The Irish Human Rights and Equality Commission (IHREC) has expressed “deep concern” about reports of a shortfall in emergency accommodation for applicants for international protection as soon as this week.
It has written to Roderic O’Gorman (Minister for Children, Equality, Disability, Integration and Youth) to highlight its concerns.
The human-rights body says that, if the State fails to provide accommodation for people seeking international protection, it would be in breach of the European Communities (Reception Conditions) Regulations 2018 and a related EU directive.
It has also pointed to a High Court ruling in April that failure to provide international-protection applicants with material reception conditions was unlawful, and amounted to a breach of an applicant’s right to dignity under the Charter of Fundamental Rights.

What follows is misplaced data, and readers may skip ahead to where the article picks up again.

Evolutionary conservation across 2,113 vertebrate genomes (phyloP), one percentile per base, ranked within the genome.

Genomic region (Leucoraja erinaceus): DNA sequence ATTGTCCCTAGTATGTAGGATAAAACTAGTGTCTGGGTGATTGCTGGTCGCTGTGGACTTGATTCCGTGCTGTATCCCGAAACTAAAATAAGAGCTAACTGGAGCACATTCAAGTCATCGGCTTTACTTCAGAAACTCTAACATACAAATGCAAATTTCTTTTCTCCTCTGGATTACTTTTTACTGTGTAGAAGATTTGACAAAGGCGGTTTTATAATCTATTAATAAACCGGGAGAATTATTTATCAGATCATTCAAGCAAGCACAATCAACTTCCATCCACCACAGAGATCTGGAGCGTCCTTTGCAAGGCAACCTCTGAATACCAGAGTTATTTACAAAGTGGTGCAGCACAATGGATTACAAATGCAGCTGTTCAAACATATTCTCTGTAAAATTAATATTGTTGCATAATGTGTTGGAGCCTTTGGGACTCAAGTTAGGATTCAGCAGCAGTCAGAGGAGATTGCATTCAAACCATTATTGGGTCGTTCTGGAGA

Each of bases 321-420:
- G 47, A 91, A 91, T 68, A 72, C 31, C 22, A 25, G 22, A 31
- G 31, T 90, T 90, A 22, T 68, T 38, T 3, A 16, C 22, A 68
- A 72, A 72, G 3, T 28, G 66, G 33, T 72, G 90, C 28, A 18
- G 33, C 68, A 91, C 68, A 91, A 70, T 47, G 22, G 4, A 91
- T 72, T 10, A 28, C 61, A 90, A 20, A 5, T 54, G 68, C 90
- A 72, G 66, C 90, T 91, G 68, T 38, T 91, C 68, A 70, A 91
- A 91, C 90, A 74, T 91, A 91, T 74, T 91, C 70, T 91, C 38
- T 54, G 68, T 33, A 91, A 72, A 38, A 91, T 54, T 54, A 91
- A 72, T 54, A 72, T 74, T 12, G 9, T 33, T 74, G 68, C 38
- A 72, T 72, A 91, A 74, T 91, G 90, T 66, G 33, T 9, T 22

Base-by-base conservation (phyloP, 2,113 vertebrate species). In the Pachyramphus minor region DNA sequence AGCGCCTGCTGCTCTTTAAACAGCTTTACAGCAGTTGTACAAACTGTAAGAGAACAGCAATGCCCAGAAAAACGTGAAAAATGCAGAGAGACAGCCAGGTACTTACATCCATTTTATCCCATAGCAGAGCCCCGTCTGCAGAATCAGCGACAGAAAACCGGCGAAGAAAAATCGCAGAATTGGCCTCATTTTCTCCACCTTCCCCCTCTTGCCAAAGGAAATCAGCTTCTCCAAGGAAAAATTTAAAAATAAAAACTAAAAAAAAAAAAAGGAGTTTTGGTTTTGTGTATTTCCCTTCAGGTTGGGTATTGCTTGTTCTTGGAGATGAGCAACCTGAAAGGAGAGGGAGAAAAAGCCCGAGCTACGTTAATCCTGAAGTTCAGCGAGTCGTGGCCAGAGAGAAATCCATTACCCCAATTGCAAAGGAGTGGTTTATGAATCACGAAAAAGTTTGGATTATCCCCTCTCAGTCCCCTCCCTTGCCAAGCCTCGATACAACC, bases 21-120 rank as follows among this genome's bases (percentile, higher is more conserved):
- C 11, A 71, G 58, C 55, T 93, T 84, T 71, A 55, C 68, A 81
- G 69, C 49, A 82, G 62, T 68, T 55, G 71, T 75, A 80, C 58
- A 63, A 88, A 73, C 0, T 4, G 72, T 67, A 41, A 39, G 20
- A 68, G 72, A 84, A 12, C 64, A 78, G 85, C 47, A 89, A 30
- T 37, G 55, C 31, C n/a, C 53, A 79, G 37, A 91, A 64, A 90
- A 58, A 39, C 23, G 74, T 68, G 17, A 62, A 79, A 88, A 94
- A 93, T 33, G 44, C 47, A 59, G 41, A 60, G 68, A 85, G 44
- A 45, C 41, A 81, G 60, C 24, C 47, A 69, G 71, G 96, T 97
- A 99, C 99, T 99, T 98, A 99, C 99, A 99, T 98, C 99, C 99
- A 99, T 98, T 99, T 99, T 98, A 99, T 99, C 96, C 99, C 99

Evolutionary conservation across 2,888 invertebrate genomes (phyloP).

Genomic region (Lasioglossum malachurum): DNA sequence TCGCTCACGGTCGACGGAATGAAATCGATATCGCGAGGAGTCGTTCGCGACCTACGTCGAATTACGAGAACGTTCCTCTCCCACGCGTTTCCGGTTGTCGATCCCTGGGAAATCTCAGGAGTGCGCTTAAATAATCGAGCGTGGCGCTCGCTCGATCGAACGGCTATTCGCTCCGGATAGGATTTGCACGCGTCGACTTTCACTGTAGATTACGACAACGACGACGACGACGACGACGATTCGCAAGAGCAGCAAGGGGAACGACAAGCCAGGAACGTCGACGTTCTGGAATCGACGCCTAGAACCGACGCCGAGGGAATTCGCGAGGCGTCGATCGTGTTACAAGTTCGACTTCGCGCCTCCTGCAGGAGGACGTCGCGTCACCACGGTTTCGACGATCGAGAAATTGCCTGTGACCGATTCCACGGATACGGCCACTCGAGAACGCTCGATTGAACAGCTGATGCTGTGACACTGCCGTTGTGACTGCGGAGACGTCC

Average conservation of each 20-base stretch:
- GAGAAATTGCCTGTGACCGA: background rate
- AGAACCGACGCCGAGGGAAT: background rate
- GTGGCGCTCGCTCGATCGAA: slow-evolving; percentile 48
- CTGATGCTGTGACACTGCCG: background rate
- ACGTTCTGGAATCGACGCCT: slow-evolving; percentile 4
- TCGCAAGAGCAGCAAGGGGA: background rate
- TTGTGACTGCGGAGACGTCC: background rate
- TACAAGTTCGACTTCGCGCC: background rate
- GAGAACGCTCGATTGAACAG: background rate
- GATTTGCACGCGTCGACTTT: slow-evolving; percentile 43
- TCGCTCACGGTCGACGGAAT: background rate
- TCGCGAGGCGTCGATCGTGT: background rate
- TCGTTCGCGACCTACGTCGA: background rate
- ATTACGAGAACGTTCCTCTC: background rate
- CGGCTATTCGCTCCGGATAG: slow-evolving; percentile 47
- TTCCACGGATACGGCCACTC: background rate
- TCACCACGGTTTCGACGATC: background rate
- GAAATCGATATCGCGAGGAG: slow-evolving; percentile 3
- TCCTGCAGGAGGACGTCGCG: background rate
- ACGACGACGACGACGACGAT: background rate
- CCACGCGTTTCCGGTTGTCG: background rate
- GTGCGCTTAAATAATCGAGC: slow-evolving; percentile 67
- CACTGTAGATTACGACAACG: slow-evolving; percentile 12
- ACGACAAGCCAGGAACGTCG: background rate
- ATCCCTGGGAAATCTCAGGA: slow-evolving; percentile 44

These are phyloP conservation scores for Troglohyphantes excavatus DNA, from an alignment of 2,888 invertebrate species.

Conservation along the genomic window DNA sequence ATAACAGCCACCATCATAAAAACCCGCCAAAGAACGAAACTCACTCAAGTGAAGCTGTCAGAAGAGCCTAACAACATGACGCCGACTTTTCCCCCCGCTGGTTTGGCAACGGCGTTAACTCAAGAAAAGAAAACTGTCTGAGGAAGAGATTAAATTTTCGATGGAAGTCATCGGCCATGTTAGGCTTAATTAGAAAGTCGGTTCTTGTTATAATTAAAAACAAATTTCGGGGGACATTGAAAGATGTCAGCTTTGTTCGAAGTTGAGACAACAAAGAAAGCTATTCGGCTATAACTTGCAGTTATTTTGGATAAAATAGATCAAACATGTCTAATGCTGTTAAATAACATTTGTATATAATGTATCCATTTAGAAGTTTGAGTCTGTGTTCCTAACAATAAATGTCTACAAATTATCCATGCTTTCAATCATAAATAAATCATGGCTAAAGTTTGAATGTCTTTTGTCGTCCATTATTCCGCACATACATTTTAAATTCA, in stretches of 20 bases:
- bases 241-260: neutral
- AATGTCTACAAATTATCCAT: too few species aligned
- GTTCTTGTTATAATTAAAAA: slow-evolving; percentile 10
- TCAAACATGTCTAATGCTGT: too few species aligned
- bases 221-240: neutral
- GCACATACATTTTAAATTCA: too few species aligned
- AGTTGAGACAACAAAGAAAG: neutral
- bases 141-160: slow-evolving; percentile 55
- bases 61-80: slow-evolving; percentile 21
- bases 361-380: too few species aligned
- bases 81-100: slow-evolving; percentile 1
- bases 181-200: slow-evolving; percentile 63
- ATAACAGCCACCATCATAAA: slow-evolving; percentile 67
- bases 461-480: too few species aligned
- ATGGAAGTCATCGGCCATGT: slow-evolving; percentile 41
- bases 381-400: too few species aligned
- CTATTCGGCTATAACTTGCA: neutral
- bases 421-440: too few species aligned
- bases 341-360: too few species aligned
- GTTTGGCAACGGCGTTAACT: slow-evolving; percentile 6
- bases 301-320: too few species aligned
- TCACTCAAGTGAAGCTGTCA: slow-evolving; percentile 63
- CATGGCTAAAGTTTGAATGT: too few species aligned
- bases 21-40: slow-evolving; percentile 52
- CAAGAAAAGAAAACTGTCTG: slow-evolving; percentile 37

‘Swift response’ needed
IHREC has called for “an appropriately swift response” to the immediate emergency of a lack of shelter for newly arriving international-protection applicants.
“We are also of the view that the medium- and longer-term solution to the ongoing needs of those seeking international protection – and temporary protection – in Ireland needs to be an urgent, whole-of-government priority,” it adds.
Sinéad Gibney (Chief Commissioner) says that international-protection applicants are among the most vulnerable members of society.
“Any refusal of shelter by the State puts these individuals at high risk on the streets, particularly in the context of increased activity by those wishing to foment anti-immigrant sentiment,” she adds.